This piece was still rough sawn. After some tinckering with the capiron setting, and after resharpening the blade, I managed to produce a flawless surface within minutes with this simple wooden smoother. First I took rather thick shavings (as thick as possible while still being able to push the plane). That produced some tearout. Then I lightened the cut and cleaned it up.



I do get clogging too from time to time too. It really isn't an easy technique and needs some time to master. For us simple beginers with this technique the limit seems to be somewhere between jatoba and jarah. I'm sure Warren Mickley would have no troubles with your piece of wood, Derek. I can only advice you to start with more mundane wood and get some miles under the belt. Then when you gain experience you can move uo the ladder of difficult woods.

At the other hand, a steep pitch is a valid technique too, even in a historic perspective. High angle planes have always been around. And honing a backbevel has been described in old literature too.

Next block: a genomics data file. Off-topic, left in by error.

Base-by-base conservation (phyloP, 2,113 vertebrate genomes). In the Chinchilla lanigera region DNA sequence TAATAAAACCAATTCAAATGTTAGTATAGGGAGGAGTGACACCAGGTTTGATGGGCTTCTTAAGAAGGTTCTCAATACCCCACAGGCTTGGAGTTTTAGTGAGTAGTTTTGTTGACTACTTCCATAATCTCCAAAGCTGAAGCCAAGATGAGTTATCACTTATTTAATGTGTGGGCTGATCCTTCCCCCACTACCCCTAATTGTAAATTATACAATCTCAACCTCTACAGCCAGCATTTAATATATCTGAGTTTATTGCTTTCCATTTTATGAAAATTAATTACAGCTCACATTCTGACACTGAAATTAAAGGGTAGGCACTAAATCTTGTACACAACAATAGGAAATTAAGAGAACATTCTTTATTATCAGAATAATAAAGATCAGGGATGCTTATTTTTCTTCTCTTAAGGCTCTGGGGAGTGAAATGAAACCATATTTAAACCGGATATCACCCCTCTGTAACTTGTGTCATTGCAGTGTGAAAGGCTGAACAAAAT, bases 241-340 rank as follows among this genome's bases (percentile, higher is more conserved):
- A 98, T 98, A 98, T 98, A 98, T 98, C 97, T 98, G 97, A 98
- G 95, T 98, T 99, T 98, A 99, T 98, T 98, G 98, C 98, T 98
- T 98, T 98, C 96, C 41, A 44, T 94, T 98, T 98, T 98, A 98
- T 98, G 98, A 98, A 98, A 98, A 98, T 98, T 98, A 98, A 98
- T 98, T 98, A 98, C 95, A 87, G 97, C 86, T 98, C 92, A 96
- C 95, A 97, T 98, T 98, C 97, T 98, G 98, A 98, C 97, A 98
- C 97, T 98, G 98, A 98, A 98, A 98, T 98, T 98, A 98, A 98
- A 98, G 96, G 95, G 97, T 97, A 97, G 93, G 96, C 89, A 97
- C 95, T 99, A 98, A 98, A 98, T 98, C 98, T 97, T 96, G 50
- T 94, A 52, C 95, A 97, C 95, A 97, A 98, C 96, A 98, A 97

Philly

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I've been following this discussion (and similar ones on other forums) with interest. I found the video quite useful to watch and, although it doesn't feature a "mouth" and keeps the bed angle constant at 40 degrees, it spurred me to try out this "ultra-tight chipbreaker" thing.
For a test bed I used a Stanley #3, a fairly recent example with black plastic handles. The sole had been lapped a couple years ago but she was a bit of a dog. The original iron was ground and sharpened to 10K on waterstones and the chipbreaker flattened and the leading edge given a "microbevel" at 80 degrees. The mouth was opened out to 3mm - fine for a Jack but not for a smoother! Still, I thought that would ape the video quite closely.



First I tried hard maple - this particular piece had grain that reversed from the middle, making for a decent test. Using a regular bench plane and a sharp iron you got a small amount of tearout. I set the chipbreaker 0.45mm from the edge (using stacked feeler gauges sat on the end of the chipbreaker - this was moved forward until the cutting edge just disappeared behind the feelers) Taking some shavings (about 2 thou thick) I got tearout and it left a nasty surface. It also "felt" rough as I planed. Hmm....